Subjects first underwent measurement of ankle-to-brachial index (ABI). An ABI between 0.90 and 1.30 is generally considered to be normal, with an ABI between 0.90 and 1.00 indicating borderline PAD, an ABI between 0.50 and 0.90 can represent a wide range of moderate disease, and an ABI below 0.50 usually indicates severe PAD (17). We therefore defined four clinical categories of ABI in the following manner: category-0: 0.90 ≤ ABI ≤ 1.30, category-1: 0.70 ≤ ABI < 0.90, category-2: 0.50 ≤ ABI < 0.70, and category-3: ABI < 0.50, and stratified subjects accordingly. Fourteen of the subjects in category-0 were also included in a previous study (16).

MR imaging was conducted on a 3.0 Tesla Siemens Trio system (Erlangen, Germany) with a transmit/receive knee coil (Nova Medical, Inc., Wakefield, MA). Subjects were imaged supine. A single-slice version of the CASL sequence was used (18) with a single-shot gradient-echo echoplanar readout: field-of-view (FOV) = 22 cm, in-plane matrix size = 64×64, slice thickness = 1 cm, TR = 4 sec, TE = 17 msec, flip angle = 900, tagging duration = 2 sec, post-labeling delay = 1900 msec (15). The labeling plane was 6 cm apart from the imaging slice, proximally for the tag scan and distally for the control (15).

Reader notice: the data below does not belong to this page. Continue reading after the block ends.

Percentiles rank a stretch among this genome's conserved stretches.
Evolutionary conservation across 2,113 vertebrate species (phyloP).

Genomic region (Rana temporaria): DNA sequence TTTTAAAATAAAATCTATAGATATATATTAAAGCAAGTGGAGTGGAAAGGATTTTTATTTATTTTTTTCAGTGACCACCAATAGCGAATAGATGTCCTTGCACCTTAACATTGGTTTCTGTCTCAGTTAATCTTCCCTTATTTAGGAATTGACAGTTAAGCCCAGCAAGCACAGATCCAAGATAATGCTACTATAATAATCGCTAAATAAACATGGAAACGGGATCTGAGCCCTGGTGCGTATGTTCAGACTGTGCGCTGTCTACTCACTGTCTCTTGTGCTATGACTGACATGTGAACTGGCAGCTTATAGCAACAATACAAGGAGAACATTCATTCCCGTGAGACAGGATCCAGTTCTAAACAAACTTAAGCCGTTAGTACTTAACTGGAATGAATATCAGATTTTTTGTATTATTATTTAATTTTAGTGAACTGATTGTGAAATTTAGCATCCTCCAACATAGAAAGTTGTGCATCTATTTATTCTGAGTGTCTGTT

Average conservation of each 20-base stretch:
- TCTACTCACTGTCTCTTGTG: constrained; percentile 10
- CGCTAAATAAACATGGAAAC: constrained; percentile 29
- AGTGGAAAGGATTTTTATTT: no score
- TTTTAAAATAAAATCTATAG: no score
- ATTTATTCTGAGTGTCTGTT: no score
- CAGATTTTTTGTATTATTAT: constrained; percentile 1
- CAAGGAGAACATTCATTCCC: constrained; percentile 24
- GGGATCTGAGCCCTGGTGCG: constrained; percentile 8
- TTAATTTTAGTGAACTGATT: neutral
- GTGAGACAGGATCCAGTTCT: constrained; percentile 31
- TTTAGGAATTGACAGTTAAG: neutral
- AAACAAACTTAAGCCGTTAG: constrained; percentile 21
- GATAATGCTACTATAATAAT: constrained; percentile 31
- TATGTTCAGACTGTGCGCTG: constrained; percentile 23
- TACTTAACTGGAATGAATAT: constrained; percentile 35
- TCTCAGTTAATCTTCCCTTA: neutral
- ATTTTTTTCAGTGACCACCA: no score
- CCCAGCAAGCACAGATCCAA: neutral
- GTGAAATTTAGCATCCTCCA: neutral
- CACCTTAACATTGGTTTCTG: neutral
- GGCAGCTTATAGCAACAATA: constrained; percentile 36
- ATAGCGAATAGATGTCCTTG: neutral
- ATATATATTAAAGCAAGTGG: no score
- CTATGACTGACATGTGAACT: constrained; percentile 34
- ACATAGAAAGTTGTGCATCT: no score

An ischemic-hyperemic paradigm was chosen to create a uniform challenge across muscle groups and across subjects. A Zimmer 1000 (Warsaw, IN) nonmagnetic tourniquet system, with thigh cuff, was used to create a 5-min period of ischemia at 250 mmHg, followed by a period of hyperemic flow. CASL imaging commenced upon cuff inflation and ended 3 min after cuff deflation. A two-dimensional spoiled gradient-echo sequence (TR/TE = 50/3.4 msec, FOV = 220 mm, in-plane matrix size = 256×256, flip angle = 500, with 4 averages) was used to acquire a high-resolution anatomic image of the slice where CASL imaging was performed.

2. Data processing and image analysis

Reconstructed magnitude images were analyzed off-line using VOXBO (http://www.voxbo.org/) and IDL (RSI, Boulder, CO). CASL signals were generated by pair-wise subtraction of tag and control images and two adjacent data points in time were averaged resulting in an effective temporal resolution of 16 sec. CASL signal (ΔM) was then converted to quantitative flow (f) in ml/100g/min: